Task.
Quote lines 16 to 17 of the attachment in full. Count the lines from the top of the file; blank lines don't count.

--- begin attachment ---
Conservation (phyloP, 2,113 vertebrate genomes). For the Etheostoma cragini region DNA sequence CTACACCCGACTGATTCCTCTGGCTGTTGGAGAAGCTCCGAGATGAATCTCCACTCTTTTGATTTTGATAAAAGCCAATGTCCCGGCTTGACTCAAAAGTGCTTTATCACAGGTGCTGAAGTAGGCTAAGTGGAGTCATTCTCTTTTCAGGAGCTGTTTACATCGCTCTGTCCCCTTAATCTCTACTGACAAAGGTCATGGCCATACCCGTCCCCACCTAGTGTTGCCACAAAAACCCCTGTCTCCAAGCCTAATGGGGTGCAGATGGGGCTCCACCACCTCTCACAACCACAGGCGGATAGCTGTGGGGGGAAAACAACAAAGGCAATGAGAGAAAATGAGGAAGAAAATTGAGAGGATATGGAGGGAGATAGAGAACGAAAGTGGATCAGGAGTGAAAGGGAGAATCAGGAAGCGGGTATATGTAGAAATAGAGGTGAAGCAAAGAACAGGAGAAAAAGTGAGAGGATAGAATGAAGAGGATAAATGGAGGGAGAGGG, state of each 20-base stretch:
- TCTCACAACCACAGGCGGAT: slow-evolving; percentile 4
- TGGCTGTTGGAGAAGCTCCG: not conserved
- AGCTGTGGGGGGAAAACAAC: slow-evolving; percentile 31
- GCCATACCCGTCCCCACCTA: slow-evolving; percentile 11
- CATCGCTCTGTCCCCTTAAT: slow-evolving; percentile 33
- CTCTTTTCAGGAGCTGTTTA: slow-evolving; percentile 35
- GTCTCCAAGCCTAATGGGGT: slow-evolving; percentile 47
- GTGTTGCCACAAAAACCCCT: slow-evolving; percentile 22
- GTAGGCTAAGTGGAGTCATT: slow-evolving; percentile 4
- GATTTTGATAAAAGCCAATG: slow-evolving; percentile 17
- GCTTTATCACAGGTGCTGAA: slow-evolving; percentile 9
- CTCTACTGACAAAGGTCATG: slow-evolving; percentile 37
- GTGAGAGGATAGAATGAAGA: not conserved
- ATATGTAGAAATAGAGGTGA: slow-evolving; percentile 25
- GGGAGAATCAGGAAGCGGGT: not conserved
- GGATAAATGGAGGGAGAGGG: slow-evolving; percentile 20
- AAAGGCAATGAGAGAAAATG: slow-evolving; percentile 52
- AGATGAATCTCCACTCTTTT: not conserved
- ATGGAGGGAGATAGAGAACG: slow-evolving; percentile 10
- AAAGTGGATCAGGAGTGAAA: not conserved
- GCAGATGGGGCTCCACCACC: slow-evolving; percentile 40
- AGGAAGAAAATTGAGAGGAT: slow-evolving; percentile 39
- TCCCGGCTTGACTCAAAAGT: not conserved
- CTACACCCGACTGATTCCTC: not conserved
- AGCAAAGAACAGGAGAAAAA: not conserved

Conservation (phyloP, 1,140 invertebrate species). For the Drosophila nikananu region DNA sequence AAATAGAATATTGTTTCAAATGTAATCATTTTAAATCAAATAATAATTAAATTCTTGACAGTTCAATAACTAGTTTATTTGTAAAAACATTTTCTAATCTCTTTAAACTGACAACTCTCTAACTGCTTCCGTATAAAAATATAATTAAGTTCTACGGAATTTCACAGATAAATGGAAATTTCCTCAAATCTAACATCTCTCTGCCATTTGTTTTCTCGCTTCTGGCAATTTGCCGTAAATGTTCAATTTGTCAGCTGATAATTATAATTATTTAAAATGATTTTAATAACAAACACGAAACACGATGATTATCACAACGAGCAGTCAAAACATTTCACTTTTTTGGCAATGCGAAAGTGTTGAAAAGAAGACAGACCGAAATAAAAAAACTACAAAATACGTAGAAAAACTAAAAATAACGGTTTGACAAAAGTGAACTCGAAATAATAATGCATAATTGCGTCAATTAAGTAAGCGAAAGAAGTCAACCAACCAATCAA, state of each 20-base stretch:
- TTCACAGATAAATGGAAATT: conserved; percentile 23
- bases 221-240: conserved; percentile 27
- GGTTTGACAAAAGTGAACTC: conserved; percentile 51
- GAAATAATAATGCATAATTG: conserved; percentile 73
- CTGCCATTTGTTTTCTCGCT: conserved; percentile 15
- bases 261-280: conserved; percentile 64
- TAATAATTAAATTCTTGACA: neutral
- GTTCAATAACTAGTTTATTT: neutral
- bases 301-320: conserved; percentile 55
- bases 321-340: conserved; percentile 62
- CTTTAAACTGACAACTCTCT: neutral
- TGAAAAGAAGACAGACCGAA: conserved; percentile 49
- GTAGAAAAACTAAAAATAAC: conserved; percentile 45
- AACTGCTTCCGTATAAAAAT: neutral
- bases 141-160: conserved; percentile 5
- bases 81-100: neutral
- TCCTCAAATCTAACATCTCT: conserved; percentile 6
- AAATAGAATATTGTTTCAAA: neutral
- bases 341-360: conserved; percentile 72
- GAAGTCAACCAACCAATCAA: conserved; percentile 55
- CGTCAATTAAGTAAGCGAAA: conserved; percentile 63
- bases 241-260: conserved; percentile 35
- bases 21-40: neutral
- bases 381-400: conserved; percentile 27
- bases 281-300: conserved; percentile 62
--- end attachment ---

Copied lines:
- GGGAGAATCAGGAAGCGGGT: not conserved
- GGATAAATGGAGGGAGAGGG: slow-evolving; percentile 20